Old 09-24-00, 12:39 AM
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I have a 100 amp breaker panel on my house.
I am remodeling my garage (detached) and want to put a sub panel out there.
I do not run any major electrical appliances other than refrig and 2 computers and a tv currently. Range, clothes dryer are gas.
What do i need to do?
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Old 09-24-00, 09:09 AM
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You have two or more choices the way that I would advise.

I would install a 100 amp breaker in the house panel. Look where you can pass through the back of the house panel and miss your meterbase, if your house panel is on an outside wall. Poke a hole through the back of the panel and through the outside wall about an 1 1/4" diameter. Intall a nipple through the back of the panel, through the outside wall, and screw on a LB condulet. Install a Sch 80 pvc down the wall from the LB into the ground about 18". Dig a trench 18" deep from that downpipe to the garage. Come out of the trench with another 1 1/4" sch 80 PVC up to another LB. Enter the garage wall and connect a nipple from the LB to the garage panel. Now install a feeder 100 amp rated. Either #2 URD Al. three wire, two blacks, black with yellow stripe, or #4 USE Cu. three wire red, black, white, without ground. Connect the blacks or red to the breaker in both panels. Connect the white or black with yellow stripe to the neutral bar in each panel. Now drive a ground rod outside the garage 1/2 x 8' and connect a #8 cu. with an acorn clamp to the ground rod, run it into the garage panel and also connect this grounding service conductor to the neutral bar of the garage panel.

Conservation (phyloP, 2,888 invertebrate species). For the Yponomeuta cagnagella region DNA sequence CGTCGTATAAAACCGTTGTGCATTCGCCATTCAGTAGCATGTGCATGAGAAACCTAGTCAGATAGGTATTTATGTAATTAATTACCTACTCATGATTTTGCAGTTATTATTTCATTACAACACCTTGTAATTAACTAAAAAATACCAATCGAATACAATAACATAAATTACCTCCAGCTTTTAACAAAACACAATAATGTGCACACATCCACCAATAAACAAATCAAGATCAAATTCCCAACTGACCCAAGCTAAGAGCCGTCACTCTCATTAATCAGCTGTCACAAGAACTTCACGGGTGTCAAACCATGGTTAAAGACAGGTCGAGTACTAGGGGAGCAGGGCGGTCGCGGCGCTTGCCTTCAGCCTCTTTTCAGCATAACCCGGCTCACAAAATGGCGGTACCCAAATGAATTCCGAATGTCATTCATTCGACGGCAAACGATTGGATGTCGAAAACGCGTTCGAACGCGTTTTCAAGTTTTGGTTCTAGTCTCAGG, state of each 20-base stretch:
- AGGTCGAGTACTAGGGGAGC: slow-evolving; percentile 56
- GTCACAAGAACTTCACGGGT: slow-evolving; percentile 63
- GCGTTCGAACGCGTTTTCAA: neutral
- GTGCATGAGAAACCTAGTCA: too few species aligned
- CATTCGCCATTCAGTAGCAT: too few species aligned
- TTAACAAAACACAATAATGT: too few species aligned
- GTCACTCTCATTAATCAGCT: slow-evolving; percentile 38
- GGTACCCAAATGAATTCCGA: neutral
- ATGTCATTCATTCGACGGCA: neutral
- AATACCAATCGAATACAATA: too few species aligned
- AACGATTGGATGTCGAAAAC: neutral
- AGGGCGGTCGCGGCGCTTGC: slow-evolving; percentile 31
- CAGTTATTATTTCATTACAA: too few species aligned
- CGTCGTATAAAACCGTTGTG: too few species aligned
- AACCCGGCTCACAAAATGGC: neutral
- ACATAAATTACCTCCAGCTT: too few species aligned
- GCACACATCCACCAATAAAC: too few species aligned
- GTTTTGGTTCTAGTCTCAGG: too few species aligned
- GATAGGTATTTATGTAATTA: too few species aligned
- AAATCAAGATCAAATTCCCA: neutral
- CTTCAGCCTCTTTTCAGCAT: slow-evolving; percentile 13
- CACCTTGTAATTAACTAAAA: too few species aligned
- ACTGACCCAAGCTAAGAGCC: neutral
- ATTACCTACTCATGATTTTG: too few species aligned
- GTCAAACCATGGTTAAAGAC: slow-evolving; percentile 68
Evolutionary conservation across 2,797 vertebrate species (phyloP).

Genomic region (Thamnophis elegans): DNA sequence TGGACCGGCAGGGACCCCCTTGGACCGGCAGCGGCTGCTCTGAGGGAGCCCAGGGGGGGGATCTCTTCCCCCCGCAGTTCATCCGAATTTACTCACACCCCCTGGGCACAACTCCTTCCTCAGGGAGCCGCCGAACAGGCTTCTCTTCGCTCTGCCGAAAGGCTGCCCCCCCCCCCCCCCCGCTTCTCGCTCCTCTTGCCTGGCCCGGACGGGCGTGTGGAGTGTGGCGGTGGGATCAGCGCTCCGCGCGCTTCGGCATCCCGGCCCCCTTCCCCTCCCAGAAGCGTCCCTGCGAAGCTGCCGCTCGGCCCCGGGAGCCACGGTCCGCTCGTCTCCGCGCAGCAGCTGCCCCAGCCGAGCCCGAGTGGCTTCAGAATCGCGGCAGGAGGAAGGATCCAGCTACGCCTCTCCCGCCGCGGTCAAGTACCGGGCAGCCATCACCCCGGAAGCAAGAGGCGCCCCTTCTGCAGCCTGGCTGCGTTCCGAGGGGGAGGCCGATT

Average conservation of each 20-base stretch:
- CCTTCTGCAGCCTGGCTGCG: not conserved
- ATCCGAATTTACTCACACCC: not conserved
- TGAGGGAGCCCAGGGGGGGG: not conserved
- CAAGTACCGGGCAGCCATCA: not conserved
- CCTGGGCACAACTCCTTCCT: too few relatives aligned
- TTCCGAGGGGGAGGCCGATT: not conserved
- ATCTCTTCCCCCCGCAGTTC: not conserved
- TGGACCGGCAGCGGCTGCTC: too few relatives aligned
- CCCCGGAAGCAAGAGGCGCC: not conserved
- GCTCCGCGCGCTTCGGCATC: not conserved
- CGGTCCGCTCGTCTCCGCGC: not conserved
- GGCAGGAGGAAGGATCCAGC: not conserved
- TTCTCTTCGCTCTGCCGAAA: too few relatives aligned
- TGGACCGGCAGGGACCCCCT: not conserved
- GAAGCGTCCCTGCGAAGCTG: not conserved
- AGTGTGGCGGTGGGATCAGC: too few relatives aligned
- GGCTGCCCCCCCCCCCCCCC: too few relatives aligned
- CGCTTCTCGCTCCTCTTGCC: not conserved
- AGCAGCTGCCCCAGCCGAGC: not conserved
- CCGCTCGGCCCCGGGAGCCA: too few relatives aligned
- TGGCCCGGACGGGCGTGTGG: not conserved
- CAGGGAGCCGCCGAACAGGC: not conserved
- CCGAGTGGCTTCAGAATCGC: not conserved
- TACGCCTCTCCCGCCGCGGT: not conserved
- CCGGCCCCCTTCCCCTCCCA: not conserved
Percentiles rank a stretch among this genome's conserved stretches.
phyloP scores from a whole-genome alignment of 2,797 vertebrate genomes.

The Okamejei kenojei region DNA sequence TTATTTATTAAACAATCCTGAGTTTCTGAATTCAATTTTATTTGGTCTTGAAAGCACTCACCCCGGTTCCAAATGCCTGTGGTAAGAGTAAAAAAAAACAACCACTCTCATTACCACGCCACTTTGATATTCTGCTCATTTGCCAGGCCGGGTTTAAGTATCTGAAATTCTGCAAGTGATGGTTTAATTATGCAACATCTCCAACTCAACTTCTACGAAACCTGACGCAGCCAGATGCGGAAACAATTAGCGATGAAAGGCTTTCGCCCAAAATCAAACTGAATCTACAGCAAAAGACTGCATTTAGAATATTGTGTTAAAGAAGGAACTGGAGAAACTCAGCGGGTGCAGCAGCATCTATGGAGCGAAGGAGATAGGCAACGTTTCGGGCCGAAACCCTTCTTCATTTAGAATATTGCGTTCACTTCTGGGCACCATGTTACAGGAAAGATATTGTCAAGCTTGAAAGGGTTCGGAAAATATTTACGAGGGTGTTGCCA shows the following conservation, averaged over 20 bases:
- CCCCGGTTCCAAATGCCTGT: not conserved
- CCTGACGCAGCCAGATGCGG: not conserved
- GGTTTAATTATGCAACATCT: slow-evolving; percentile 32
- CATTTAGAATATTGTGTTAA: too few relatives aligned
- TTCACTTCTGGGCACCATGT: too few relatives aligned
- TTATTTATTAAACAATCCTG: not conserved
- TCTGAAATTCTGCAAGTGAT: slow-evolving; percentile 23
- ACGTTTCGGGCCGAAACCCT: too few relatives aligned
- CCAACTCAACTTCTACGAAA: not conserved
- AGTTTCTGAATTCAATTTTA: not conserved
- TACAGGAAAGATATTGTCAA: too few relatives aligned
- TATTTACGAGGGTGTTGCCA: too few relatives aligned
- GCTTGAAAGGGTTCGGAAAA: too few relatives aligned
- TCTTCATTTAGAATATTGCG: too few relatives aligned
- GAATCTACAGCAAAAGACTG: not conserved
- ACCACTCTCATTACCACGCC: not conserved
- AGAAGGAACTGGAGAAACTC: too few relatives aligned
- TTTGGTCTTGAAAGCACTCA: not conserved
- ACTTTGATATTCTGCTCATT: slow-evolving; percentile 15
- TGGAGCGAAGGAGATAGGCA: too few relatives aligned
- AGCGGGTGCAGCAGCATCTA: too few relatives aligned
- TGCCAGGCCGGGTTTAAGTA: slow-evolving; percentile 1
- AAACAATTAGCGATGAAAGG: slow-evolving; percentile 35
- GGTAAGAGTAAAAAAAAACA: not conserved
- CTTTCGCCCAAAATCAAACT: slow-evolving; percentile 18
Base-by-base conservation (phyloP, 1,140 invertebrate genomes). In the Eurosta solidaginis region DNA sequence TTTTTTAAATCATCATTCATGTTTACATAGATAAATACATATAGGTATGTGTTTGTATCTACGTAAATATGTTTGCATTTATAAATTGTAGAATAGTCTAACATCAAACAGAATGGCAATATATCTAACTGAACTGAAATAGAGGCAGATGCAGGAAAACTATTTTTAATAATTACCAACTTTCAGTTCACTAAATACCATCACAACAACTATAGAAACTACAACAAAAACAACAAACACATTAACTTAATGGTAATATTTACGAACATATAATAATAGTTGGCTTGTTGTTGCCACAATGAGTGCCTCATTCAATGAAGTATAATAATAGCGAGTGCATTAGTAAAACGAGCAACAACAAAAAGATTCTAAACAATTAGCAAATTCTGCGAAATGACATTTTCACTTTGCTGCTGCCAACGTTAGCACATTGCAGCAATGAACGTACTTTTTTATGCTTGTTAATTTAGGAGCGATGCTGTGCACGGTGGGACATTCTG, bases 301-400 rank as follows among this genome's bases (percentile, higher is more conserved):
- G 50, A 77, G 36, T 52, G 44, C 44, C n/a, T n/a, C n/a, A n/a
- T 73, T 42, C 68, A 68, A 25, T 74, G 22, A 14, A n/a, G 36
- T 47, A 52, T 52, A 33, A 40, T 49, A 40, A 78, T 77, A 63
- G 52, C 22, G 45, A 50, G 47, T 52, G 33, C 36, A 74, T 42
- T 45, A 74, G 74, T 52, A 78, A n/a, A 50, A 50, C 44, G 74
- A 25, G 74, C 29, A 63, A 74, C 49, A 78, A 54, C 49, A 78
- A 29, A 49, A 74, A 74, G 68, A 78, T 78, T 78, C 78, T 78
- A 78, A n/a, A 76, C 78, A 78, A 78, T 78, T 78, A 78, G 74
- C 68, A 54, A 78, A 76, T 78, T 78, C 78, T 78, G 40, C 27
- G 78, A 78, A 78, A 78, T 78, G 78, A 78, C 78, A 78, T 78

I know that installing a 100 amp breaker to feed a 100 amp sub panel is confusing. But I am trying to set up a future for you. Sometime you will upgrade you house panel. This wiring method will give you the option to come out of the new larger meterbase with double lugs, one to feed the dwelling and one to feed the garage from this meterbased. setting the load of the garage not coming from the dwelling load, or reinstalling the 100 amp breaker in a new larger house panel that can give you more power to your gargae in the future if you needed it.

The difference in cost between a 100 amp going to the garage and a 50 amp going to the garage is so small of a difference, it seems illogical to go to all that work and not wire for future obsorbing the miner extra cost between the 50 and 100 amp feeders. You most likely will not use anywhere near 100 amp in your detached garage at this time, but it gives you flexibility for future and more selling value if you sell you home.

Now you have minimum branch circuit wiring required in the garage. You must have two switches at the service door. One switch must control a light inside the garage. The other switch must control a light at the stoop outside at the service door. Vehicular doors are exempt. You must have at least one receptacle in the detached garage and it must be GFI protected. If you have more receptacles they all must be GFI protected except if they are in a ceiling, or behind a large appliance on a single receptacle on a single circuit.

Said a lot but now is the time to think ahead.

Good luck

Old 09-24-00, 09:43 AM
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Thanks WG.
you put it in perspective.

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